As Oddbot pointed out, you are measuring with no load.  The circuit isn't regulating anything, but it is acting similar to a voltage divider.  The internal circuitry of the reg uses a certain amount of current, about 100 micro amps roughly, which must return to ground through the adjust pin.  That current flows through your 100K and 10K resistors, creating a voltage drop across them.  That voltage drop is, of course, E=IxR, which gives about the range you are seeing.

To make it work, place a 120 ohm resistor from the output to the adjust pins, and a 1 or 2K pot from adjust to ground.  Here's how it works.  The reg has to have a minimum load of about 10 mA (going from memory, check the datasheet) flowing out the output pin to regulate.  It regulates by making the output pin 1.2 Volts above the adjust pin.  1.2V / 120 ohms gives 10 mA output, meeting the minimum current.  That current (plus the operating current, which is nearly negligible now) flows through the pot to ground, causing a voltage drop (10 mA x 1K = 10V) so the adjust pin is now at that dropped voltage, causing the output to be 1.2V higher.  The voltage between out and adjust stays 1.2, so the current stays at 10 mA through the 120 resistor.  But as you adjust the pot the voltage dropped across it varies from 0 Volts (at 0 ohms) to 10 volts (at 1000 ohms) causing the output to be 1.2 (that's where the minimum comes from) to 11.2 Volts.  You can add a fixed resistor in series with the pot to raise the minimum (and max) voltage.  For instance, to get a 3V minimum output the adjust terminal needs to be 1.8 (3-1.2) so you need R to be R=1.8/.01 = 180 ohms to give a range of about 3 to 11.8 Volts output.  Remember, the reg can't "regulate" without the minimum load, which is provided by the 120 resistor, even though it may seem to give the proper voltage.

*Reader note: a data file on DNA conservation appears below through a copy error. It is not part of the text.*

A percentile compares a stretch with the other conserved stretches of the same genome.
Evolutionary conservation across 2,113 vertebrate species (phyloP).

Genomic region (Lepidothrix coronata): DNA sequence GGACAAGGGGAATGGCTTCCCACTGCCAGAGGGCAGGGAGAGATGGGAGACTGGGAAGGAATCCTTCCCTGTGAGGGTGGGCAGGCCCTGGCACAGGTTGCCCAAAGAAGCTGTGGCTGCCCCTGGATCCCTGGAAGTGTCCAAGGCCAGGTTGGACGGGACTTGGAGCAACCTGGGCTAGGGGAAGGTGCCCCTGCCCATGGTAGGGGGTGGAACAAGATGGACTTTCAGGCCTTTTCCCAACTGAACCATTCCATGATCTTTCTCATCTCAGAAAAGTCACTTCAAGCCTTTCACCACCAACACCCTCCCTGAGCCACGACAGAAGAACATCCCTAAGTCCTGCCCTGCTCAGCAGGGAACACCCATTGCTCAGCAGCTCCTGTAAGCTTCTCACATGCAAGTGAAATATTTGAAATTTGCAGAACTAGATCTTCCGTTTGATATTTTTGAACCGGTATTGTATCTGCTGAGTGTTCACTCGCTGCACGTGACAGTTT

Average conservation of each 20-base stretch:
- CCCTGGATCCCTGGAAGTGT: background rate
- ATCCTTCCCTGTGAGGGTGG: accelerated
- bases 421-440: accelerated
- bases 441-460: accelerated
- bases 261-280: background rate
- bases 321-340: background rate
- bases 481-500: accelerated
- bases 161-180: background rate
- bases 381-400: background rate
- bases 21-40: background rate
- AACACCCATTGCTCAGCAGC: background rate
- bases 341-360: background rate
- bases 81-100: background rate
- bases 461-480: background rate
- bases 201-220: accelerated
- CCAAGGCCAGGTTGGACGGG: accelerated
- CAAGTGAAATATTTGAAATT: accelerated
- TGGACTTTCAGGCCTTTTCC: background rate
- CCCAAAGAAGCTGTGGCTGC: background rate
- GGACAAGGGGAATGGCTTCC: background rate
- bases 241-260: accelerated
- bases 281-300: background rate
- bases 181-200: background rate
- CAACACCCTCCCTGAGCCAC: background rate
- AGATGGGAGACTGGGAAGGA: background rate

In the EH2 circuit, the load resistor was only 1.2k Ω so maybe that's what was failing me. Thanks bdk-I'll give it a try.

As you are testing without a load I would hardley say it's working.

I could point out the obvious and say read the datasheet rather than someone elses possibly faulty circuit diagram but in your case I think this might be more useful.


In the good old days, Australian Icon Dick Smith made his money teaching Australians electronics. This is the data section from one of those catalogs. It has a lot of useful information on not only this voltage regulator but a lot of other common electronic components.

Sadly these day Dick Smith is owned by a pack of retards that completely destroyed all Dick Smith stores and turned them into a bunch of second rate consumer electronic stores where the staff couldn't tell you the time if you held a watch in front of there face.

As you can tell I have some strong feelings on the matter as Dick Smith taught me electronics, not the wankers who call themselves the Australian education department.

Thanks for that OddBot! It's almost as good as this one electronics reference poster I got somewhere...;-) Anyway, their version of the 317/350 circuit looks like some of the more complicated implementations I found. (I chose the one I did because I was too lazy to do the math in the data sheet version but I still wanted a low component count.) Dick Smith must be the Aussie version of Tandy/RadioShack when I was a kid.

In this case low component count = low reliability = dumbass!

Following a bad schematic drawn by someone who doesn't know what their doing because it looks easier is like following a guy who's bumper sticker reads "Don't follow me, I'm lost too!"